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Draw Something, New Hit Game, Makes Losing Fun. That's Why It Wins.

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The number one app for both the iPhone and Android is Draw Something, a one-on-one game that forces its participants to humiliate themselves before their friends with drawings like this one:



This is my drawing of J-Lo. It looks nothing like Jennifer Lopez, the curvaceous diva, actress, and one-time Puffy partner, and it makes me seem as though I am drawing with my forehead while riding a roller coaster.

But even though my portrait of Lopez (in her plunging Versace dress from the 2000 Grammys, no less), naturally makes her look like some kind of horrific nightmare-clown, I am proud of it nonetheless, and was excited to share it with my Draw Something competitor, a friend named Erica, who had to guess what term I was assigned to draw based on my doodle and an assortment of letters.

I'll be frank: I am awful at Draw Something, and seem to lack the necessary motor and artistic skills to accurately Draw Anything. Despite these seemingly insurmountable obstacles, however, I find myself with nine Draw Something games running concurrently. I check the app more often than I do Facebook, and I trace out dozens of trembly stick-figure simulacra of fishermen, lion tamers, and hip-hop moguls per day -- during work, in between bites at meals, and in bed before I fall asleep -- in a mechanical, almost obsessive, fashion.

So why am I so hopelessly addicted to Draw Something, if I am indeed so hopeless at Draw Something itself?

Draw Something does what few other iPhone games (or apps, for that matter) have been able to: It connects us with those around us in an authentic, unobtrusive way.

More impressively, it accomplishes the seemingly impossible feat of making losing fun. Being terrible at Draw Something is a joyful, joyful experience.

For those of you who haven't yet Drawn Something -- fewer and fewer of you have not, as the app just surpassed an incredible 30 million downloads in about five weeks -- it is essentially a clever mashup of the board game Pictionary and the word jumble in the newspaper. You play with a friend or a random competitor, alternating turns: On your turn, you choose from one of three words of varying difficulty, and then draw that word with your finger in a simple, MS Paint-like interface. When you are finished, you send the drawing to your friend, who watches a video of your brushstrokes in real-time, and then must guess the word, which they unscramble from within 12 jumbled letters at the bottom of the screen. If your partner guesses the word correctly, you both win a set amount of "coins" that can be used to purchase in-game upgrades like more color options or "bombs," which allow you to reduce the number of letters you must unscramble when you are guessing.

Look at Elmo. Look at him! Does he deserve this? More importantly: Who draws like this?



It's all very simple and easy to learn -- just like Words With Friends, the previous King of Peer-Driven Smartphone Gaming, which is often compared with Draw Something and which was recently topped in popularity by the new game.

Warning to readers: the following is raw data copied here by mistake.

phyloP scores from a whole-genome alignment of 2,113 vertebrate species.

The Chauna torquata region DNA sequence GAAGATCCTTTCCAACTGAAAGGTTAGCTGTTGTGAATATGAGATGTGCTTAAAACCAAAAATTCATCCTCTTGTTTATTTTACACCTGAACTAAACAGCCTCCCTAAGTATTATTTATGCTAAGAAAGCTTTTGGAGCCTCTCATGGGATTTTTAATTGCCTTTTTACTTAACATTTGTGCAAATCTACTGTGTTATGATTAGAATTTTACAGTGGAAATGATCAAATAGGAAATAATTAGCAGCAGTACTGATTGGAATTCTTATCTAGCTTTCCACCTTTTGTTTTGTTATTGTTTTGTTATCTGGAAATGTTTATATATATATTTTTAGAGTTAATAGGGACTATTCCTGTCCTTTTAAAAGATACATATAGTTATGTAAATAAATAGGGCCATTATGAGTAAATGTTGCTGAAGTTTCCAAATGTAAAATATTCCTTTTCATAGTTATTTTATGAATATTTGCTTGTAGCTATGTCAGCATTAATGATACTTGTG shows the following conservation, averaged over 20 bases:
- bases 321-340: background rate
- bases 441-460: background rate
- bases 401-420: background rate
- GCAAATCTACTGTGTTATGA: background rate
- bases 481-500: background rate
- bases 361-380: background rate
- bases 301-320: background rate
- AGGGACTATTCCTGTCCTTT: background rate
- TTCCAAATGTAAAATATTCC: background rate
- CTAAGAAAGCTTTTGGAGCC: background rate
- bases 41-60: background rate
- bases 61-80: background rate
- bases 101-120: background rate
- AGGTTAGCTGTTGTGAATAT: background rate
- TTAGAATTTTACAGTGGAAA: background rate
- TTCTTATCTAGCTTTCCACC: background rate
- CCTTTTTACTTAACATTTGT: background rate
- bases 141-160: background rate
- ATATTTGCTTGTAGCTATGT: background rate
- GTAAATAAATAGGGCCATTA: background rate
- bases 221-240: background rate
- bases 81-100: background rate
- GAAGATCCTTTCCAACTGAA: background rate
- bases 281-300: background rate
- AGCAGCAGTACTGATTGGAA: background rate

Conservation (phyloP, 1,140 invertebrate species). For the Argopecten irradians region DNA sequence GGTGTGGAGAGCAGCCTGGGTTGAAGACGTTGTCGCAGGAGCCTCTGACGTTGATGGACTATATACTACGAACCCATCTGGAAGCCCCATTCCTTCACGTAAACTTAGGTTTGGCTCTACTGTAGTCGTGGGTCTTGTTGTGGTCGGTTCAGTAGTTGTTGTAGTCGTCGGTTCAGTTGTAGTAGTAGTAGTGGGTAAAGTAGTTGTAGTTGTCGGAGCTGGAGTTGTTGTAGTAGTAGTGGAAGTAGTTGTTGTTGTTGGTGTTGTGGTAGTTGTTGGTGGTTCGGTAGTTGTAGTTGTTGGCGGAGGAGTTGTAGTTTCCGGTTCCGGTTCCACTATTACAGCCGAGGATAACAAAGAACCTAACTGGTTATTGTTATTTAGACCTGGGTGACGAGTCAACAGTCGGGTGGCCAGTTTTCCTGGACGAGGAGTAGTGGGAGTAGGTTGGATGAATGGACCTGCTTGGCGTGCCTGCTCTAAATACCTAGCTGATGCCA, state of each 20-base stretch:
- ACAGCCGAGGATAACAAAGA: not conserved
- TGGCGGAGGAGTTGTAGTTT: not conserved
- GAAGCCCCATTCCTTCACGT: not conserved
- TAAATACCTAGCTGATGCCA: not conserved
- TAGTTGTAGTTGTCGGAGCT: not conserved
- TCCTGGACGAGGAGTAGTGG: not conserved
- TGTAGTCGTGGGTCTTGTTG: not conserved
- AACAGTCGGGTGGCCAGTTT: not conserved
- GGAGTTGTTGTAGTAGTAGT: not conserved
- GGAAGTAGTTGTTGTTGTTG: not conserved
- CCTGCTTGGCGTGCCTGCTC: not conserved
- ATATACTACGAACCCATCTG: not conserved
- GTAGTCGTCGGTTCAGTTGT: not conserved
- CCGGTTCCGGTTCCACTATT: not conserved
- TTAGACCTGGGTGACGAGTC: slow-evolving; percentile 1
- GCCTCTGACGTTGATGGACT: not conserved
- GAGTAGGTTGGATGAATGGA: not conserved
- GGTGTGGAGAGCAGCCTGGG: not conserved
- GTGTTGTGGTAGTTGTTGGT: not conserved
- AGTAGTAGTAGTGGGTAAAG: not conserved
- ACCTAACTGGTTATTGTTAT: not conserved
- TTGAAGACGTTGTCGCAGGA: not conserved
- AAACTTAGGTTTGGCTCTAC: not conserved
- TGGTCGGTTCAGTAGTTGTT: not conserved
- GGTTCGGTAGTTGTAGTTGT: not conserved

Unlike Words With Friends, however, Draw Something is -- well, a game that seems more truly for friends. Draw Something is a cooperative game, not a competitive one, less likely to cause inferiority complexes or trigger disputes between companions (Steve, if you're reading this, I still don't believe that you knew that "terbia" was a word when you played it, you lying, conniving, Scrabble-dictionary-using fraud; also, see you at your birthday party this Friday). When both of us play well, we are both rewarded; when we fail, we fail together.



But where I am truly drawn to Draw Something in a way I never was to Words With Friends is in its ability to allow me, and my friends, to express and enjoy ourselves, even in bloody, bloody failure. Sure, I may be awful at accurately rendering Jennifer Lopez using nothing but four colors, my finger, and a screen the size of a business card as my tools. But in my attempts to render her, and even in my dramatic failures to do so, I am sharing with a distant companion something elemental about my personality: who I am, how I think, the ways in which words are processed in my brain. It naturally facilitates the jokes and playful disagreements that strengthen friendships ("You call THAT a drawing of a toilet???"). In both its capacity for beautifully-detailed illustrations or J-Lo-desecrating abominations, Draw Something is a more immediate, personality-filled game than the Scrabble-esque spelling competition it overtook, which was already so successful in connecting people that it has match-made at least one married couple.

To be sure, just as there is much room for improvement in my portraiture, there is also much room for improvement on this five-week-old game, little nips and tucks that can be made in order for it to remain viable and popular. Adding a larger word list to avoid gameplay monotony, as well as a chat box for in-game communication, seem like two vital, easy starts.

And yet given its Jeremy-Lin-esque ascent into the zeitgeist, and its credentials as a truly social game, this is a game that seems poised to continue its epic spread through the smartphone world. Expect the Draw Something marriage bells to ring out any time now. Any bets on which celebrity will be the first to get kicked off a plane for using Draw Something during takeoff?

Regardless of who gets booted for refusing to stow a Draw Something game, one thing is for sure: My fat, sweaty finger and I won't be able to draw him or her accurately, flatteringly, or with any sort of semblance to his or her actual person whatsoever. I guess I'm just a loser -- a Drawsome, Drawsome loser.

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